Let’s breakdown the little pieces and the critical dots to connect in the perspective of a CISO and a point-of-view from CyberSpace.

The threats and the risks are potentially increasing in Cyber Space and no organization is 100% safe, every CISO should follow the “Zer0-Trust” model over their organization and their security team.

Digital Data isn’t safe anymore after emerging threats due originating from the darknet and cyberwarfare activities.

Also Read: Modern CyberSOC – A Brief Implementation Of Building a Collaborative Cyber Security Infrastructure

Let’s have a simple look over the key factors to keep in the mind as a security consultant and as a CISO.

  1. Asset – People, property, and information.  People may include employees and customers along with other invited persons such as contractors or guests.  Property assets consist of both tangible and intangible items that can be assigned a value. The digital forms of data were residing here, most valuable as we are.
  • Vulnerability – A weakness in the IT infrastructure or its components that may be exploited by a threat to destroy, damage or compromise an asset. Loopholes or gaps in Application, Network or even in layouts.
  • Risk – The potential for loss, damage or destruction of an asset as a result of a threat exploiting a vulnerability.
  • Threat – Anything that can exploit a vulnerability, intentionally or accidentally, and obtain, damage, or destroy an asset.
  • Exploit –  breaking the vulnerability, attackers use the existing vulnerability for their convenient against the owner of the data.
  • Threat Actor/Threat Agent – who would want to exploit the assets of a company. Maybe an individual or    an organization for any specific causes.
  • Threat Vector/Attack Vector – It’s a path or means by which a hacker (or cracker) can gain access to a computer or network server in order to deliver a payload or malicious outcome. (Phishing/Malware/Drive-by-download/Domain shadowing).
  • Attack Surface – Connecting the multiple vulnerability dots by an attacker in a specific application or   network. Anyone trying to break into a system generally starts by scanning the target’s attack surface for possible attack vectors.
  • Likelihood – Possibilities of threat actor will carry out a threat.
  •  Impact – the damage potential, the percentage of loss and the risk factor it made.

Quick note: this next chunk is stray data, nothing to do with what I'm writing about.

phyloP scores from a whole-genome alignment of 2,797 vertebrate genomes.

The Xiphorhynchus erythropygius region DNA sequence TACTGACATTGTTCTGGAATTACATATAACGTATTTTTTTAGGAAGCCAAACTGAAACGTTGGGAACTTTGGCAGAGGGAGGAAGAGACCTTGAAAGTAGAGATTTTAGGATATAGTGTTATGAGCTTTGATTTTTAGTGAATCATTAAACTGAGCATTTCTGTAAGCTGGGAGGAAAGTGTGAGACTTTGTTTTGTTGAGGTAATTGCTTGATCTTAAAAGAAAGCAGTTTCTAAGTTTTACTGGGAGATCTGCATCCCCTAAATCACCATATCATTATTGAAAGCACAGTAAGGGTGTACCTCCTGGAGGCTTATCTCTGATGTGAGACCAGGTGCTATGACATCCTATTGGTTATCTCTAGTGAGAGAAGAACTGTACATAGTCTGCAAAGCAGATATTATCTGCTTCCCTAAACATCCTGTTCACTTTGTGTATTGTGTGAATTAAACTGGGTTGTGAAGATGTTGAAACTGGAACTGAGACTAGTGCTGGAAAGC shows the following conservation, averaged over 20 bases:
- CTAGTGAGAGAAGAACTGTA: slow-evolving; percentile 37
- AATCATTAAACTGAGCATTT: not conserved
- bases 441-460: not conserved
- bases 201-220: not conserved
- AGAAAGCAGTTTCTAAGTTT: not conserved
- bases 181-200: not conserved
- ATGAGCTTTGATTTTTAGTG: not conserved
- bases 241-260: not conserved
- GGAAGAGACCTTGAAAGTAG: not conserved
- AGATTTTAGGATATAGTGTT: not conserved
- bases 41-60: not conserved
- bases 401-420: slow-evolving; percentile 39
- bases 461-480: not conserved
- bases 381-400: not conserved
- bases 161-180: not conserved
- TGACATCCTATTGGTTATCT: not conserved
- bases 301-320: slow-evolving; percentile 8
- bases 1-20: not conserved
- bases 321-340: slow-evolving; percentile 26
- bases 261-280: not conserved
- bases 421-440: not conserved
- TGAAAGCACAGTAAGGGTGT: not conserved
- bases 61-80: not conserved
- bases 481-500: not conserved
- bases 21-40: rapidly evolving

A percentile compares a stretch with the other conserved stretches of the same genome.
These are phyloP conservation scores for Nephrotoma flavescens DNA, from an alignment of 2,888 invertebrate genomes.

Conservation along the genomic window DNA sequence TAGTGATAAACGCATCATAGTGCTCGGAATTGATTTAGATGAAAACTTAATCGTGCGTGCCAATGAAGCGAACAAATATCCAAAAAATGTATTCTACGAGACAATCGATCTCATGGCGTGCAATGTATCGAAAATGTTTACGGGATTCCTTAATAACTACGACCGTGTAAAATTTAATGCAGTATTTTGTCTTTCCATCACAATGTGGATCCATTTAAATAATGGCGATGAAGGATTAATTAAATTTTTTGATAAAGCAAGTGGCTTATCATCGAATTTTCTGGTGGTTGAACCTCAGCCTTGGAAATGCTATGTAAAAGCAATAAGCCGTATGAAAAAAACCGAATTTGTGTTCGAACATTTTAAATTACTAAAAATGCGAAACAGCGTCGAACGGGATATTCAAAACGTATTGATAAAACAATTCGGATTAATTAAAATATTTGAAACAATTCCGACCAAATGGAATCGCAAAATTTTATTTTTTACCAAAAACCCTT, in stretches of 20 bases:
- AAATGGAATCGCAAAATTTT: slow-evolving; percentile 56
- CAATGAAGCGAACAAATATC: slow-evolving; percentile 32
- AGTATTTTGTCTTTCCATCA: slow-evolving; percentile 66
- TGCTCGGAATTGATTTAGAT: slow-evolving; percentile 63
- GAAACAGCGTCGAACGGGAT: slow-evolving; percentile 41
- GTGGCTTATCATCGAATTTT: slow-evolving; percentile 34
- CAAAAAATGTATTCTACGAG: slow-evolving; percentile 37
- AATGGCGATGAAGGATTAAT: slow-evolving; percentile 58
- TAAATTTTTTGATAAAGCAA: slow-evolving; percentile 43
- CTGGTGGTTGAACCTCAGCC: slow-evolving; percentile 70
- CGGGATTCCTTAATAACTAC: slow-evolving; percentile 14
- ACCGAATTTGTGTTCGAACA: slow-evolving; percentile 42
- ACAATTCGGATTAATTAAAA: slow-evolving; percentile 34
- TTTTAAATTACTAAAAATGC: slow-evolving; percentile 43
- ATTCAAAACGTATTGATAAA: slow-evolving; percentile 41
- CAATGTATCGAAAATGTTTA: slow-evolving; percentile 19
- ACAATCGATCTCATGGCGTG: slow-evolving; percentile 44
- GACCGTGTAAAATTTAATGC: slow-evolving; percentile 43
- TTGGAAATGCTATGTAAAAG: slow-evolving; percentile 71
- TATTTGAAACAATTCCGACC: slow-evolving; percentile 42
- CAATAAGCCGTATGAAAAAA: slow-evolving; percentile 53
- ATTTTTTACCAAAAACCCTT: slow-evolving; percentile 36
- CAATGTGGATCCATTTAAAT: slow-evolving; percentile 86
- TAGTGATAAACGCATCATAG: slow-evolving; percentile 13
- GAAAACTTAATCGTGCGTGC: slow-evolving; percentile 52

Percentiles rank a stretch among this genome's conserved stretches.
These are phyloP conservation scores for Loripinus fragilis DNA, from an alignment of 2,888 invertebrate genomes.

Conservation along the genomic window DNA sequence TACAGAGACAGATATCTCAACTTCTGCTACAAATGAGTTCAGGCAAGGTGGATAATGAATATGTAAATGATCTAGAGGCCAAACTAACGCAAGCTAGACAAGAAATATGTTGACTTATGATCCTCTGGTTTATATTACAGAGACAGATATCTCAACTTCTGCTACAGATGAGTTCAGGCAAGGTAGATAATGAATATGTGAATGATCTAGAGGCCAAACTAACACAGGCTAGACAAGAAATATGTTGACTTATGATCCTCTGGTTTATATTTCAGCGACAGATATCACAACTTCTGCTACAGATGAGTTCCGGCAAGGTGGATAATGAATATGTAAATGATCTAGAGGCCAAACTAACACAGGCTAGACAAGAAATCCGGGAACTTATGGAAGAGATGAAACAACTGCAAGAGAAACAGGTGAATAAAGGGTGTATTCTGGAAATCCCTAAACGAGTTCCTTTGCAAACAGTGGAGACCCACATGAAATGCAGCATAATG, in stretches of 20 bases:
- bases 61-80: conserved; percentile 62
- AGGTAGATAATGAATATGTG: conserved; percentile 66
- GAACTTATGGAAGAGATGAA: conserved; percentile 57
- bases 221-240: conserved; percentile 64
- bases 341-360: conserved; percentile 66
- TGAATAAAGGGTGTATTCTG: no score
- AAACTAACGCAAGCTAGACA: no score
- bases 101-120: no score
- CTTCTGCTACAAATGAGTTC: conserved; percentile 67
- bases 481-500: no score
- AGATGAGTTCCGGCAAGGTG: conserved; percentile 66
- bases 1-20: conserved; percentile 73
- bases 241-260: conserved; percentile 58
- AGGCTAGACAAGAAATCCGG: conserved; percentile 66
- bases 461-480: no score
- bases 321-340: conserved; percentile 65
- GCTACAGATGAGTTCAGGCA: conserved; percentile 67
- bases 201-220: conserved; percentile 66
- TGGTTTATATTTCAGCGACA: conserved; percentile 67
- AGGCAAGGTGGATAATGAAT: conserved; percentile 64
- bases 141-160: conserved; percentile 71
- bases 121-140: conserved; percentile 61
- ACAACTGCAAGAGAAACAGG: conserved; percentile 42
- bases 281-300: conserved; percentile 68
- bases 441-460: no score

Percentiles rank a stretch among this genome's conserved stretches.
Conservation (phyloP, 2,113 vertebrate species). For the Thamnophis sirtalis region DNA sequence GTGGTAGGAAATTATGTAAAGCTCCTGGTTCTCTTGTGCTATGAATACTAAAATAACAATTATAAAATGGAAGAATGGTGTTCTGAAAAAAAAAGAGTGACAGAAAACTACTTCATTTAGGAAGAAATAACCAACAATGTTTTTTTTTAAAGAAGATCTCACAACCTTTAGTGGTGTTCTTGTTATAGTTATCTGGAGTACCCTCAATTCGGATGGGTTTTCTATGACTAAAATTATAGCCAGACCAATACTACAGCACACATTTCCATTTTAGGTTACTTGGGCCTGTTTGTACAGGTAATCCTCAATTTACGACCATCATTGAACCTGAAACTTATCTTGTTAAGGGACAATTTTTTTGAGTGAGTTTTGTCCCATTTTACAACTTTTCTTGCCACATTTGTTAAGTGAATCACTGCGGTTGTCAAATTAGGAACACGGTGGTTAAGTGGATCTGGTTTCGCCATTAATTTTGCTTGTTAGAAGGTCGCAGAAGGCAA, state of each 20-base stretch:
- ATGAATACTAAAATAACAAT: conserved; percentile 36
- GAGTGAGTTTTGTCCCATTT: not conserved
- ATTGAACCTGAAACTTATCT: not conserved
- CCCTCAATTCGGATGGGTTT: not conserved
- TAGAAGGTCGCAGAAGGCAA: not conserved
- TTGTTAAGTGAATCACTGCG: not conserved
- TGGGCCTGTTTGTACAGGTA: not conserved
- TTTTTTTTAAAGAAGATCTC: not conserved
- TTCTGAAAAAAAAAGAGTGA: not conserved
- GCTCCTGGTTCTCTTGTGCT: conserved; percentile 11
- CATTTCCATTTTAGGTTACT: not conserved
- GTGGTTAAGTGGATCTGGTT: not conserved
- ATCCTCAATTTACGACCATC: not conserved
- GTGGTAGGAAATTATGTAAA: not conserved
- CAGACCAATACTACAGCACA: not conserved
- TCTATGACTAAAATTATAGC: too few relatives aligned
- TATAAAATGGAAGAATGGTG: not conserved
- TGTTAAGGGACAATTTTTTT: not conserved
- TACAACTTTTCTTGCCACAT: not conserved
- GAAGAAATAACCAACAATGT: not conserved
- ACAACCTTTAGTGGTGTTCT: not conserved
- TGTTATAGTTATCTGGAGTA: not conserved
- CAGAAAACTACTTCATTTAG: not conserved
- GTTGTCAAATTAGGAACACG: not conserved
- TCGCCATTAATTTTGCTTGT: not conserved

•  Control – minimize security risks or reducing the exposure of security risks.
  •  Threat Profiling – Organizations can build with threat intel and various reports and see where they have risk factors based on new emerged threats and profile the threat groups details and coordinate with incident management teams to be precautions. Identifying vulnerable assets & quantifying risk factors of their own assets and map them with possible attack phases. [To understand, who are my threats?]
  •  Threat Modelling – A process by which potential threats, such as structural vulnerabilities can be identified, enumerated, and prioritized – all from a hypothetical attacker’s point of view. Threat modeling answers questions like “Where are the high-value assets?”, “Where am I most vulnerable to attack?”,   “What are the most relevant threats?”, and “Is there an attack vector that might go unnoticed?”.    “What can go wrong?” [To understand, what are my threats?]

CISOs and InfoSec teams, should be aware of emerging threats (whether from the Darknet, or otherwise). Cyber Security is a crucial component of Information Security, because it is not only concerned with protecting data, but also concerns protecting the reputation of an organization and ensuring that its assets are safe and secure.

Cyber Security Teams of an organization must possess some keyskills, like Red team and blue team excercises, DarkNet Intelligence and many more.

Below is the visualization of the threat modelling and desired teams should be available to ensure the protection of assets at all dimensions of an organization.

As we know, “When the defenders learn, the offenders evolve”.



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